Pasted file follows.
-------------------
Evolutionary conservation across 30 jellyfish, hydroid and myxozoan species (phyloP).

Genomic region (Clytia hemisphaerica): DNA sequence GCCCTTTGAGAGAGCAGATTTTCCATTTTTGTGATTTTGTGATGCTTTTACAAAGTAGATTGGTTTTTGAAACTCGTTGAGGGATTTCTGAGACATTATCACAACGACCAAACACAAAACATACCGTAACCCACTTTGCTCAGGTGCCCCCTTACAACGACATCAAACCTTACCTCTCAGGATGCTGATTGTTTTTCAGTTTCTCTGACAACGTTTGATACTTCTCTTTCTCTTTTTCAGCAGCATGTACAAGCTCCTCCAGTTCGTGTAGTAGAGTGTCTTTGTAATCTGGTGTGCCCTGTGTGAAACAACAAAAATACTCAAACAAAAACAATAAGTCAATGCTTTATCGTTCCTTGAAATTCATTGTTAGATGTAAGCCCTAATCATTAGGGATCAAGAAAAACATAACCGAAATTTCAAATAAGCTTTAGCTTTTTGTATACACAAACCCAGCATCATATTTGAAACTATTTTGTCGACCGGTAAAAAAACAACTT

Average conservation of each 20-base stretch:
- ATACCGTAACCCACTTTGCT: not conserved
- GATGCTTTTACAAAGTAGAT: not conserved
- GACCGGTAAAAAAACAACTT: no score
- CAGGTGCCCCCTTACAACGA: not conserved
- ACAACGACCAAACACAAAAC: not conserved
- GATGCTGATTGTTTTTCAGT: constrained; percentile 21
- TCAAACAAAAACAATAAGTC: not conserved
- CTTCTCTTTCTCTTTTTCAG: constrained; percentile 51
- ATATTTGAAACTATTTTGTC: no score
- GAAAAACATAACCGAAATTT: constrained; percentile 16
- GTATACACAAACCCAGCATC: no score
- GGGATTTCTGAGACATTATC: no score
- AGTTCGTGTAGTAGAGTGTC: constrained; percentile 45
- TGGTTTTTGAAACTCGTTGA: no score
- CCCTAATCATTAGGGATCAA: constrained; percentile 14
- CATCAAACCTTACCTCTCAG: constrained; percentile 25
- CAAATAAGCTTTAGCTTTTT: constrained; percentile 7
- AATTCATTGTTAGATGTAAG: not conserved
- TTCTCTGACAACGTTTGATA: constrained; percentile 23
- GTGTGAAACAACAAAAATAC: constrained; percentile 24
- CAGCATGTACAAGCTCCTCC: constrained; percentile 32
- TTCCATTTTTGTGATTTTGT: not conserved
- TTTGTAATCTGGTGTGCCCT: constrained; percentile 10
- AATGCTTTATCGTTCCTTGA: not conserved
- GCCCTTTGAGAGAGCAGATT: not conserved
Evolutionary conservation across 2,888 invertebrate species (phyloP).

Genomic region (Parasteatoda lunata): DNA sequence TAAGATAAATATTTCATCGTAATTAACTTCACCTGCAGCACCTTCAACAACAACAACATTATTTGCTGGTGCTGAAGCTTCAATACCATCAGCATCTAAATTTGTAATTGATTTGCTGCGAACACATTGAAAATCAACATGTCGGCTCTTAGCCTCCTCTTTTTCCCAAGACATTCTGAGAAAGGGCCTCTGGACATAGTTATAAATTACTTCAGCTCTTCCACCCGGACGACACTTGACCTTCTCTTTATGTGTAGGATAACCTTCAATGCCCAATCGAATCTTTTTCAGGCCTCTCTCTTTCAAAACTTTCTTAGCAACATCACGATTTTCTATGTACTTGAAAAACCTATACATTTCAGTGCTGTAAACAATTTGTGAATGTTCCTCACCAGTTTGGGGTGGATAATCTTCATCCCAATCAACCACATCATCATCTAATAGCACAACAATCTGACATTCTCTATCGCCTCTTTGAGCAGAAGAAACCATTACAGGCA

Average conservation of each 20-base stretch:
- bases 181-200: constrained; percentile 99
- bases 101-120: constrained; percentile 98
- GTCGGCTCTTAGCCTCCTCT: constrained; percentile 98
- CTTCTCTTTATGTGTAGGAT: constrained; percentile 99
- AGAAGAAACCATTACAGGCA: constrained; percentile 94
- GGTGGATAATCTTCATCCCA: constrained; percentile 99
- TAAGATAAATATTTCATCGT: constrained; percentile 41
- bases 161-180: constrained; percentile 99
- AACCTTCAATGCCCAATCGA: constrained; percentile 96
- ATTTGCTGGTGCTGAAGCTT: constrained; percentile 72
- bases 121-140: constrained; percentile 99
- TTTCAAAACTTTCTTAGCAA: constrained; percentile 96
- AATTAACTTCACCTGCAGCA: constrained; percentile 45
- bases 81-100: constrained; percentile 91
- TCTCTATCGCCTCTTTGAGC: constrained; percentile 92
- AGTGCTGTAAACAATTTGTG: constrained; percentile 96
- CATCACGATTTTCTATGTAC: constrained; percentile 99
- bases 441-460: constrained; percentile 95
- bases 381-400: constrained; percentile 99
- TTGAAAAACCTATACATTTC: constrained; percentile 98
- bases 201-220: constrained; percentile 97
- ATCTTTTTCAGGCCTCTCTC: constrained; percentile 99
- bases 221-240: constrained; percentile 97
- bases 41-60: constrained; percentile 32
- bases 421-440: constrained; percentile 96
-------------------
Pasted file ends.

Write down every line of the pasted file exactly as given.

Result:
Evolutionary conservation across 30 jellyfish, hydroid and myxozoan species (phyloP).

Genomic region (Clytia hemisphaerica): DNA sequence GCCCTTTGAGAGAGCAGATTTTCCATTTTTGTGATTTTGTGATGCTTTTACAAAGTAGATTGGTTTTTGAAACTCGTTGAGGGATTTCTGAGACATTATCACAACGACCAAACACAAAACATACCGTAACCCACTTTGCTCAGGTGCCCCCTTACAACGACATCAAACCTTACCTCTCAGGATGCTGATTGTTTTTCAGTTTCTCTGACAACGTTTGATACTTCTCTTTCTCTTTTTCAGCAGCATGTACAAGCTCCTCCAGTTCGTGTAGTAGAGTGTCTTTGTAATCTGGTGTGCCCTGTGTGAAACAACAAAAATACTCAAACAAAAACAATAAGTCAATGCTTTATCGTTCCTTGAAATTCATTGTTAGATGTAAGCCCTAATCATTAGGGATCAAGAAAAACATAACCGAAATTTCAAATAAGCTTTAGCTTTTTGTATACACAAACCCAGCATCATATTTGAAACTATTTTGTCGACCGGTAAAAAAACAACTT

Average conservation of each 20-base stretch:
- ATACCGTAACCCACTTTGCT: not conserved
- GATGCTTTTACAAAGTAGAT: not conserved
- GACCGGTAAAAAAACAACTT: no score
- CAGGTGCCCCCTTACAACGA: not conserved
- ACAACGACCAAACACAAAAC: not conserved
- GATGCTGATTGTTTTTCAGT: constrained; percentile 21
- TCAAACAAAAACAATAAGTC: not conserved
- CTTCTCTTTCTCTTTTTCAG: constrained; percentile 51
- ATATTTGAAACTATTTTGTC: no score
- GAAAAACATAACCGAAATTT: constrained; percentile 16
- GTATACACAAACCCAGCATC: no score
- GGGATTTCTGAGACATTATC: no score
- AGTTCGTGTAGTAGAGTGTC: constrained; percentile 45
- TGGTTTTTGAAACTCGTTGA: no score
- CCCTAATCATTAGGGATCAA: constrained; percentile 14
- CATCAAACCTTACCTCTCAG: constrained; percentile 25
- CAAATAAGCTTTAGCTTTTT: constrained; percentile 7
- AATTCATTGTTAGATGTAAG: not conserved
- TTCTCTGACAACGTTTGATA: constrained; percentile 23
- GTGTGAAACAACAAAAATAC: constrained; percentile 24
- CAGCATGTACAAGCTCCTCC: constrained; percentile 32
- TTCCATTTTTGTGATTTTGT: not conserved
- TTTGTAATCTGGTGTGCCCT: constrained; percentile 10
- AATGCTTTATCGTTCCTTGA: not conserved
- GCCCTTTGAGAGAGCAGATT: not conserved
Evolutionary conservation across 2,888 invertebrate species (phyloP).

Genomic region (Parasteatoda lunata): DNA sequence TAAGATAAATATTTCATCGTAATTAACTTCACCTGCAGCACCTTCAACAACAACAACATTATTTGCTGGTGCTGAAGCTTCAATACCATCAGCATCTAAATTTGTAATTGATTTGCTGCGAACACATTGAAAATCAACATGTCGGCTCTTAGCCTCCTCTTTTTCCCAAGACATTCTGAGAAAGGGCCTCTGGACATAGTTATAAATTACTTCAGCTCTTCCACCCGGACGACACTTGACCTTCTCTTTATGTGTAGGATAACCTTCAATGCCCAATCGAATCTTTTTCAGGCCTCTCTCTTTCAAAACTTTCTTAGCAACATCACGATTTTCTATGTACTTGAAAAACCTATACATTTCAGTGCTGTAAACAATTTGTGAATGTTCCTCACCAGTTTGGGGTGGATAATCTTCATCCCAATCAACCACATCATCATCTAATAGCACAACAATCTGACATTCTCTATCGCCTCTTTGAGCAGAAGAAACCATTACAGGCA

Average conservation of each 20-base stretch:
- bases 181-200: constrained; percentile 99
- bases 101-120: constrained; percentile 98
- GTCGGCTCTTAGCCTCCTCT: constrained; percentile 98
- CTTCTCTTTATGTGTAGGAT: constrained; percentile 99
- AGAAGAAACCATTACAGGCA: constrained; percentile 94
- GGTGGATAATCTTCATCCCA: constrained; percentile 99
- TAAGATAAATATTTCATCGT: constrained; percentile 41
- bases 161-180: constrained; percentile 99
- AACCTTCAATGCCCAATCGA: constrained; percentile 96
- ATTTGCTGGTGCTGAAGCTT: constrained; percentile 72
- bases 121-140: constrained; percentile 99
- TTTCAAAACTTTCTTAGCAA: constrained; percentile 96
- AATTAACTTCACCTGCAGCA: constrained; percentile 45
- bases 81-100: constrained; percentile 91
- TCTCTATCGCCTCTTTGAGC: constrained; percentile 92
- AGTGCTGTAAACAATTTGTG: constrained; percentile 96
- CATCACGATTTTCTATGTAC: constrained; percentile 99
- bases 441-460: constrained; percentile 95
- bases 381-400: constrained; percentile 99
- TTGAAAAACCTATACATTTC: constrained; percentile 98
- bases 201-220: constrained; percentile 97
- ATCTTTTTCAGGCCTCTCTC: constrained; percentile 99
- bases 221-240: constrained; percentile 97
- bases 41-60: constrained; percentile 32
- bases 421-440: constrained; percentile 96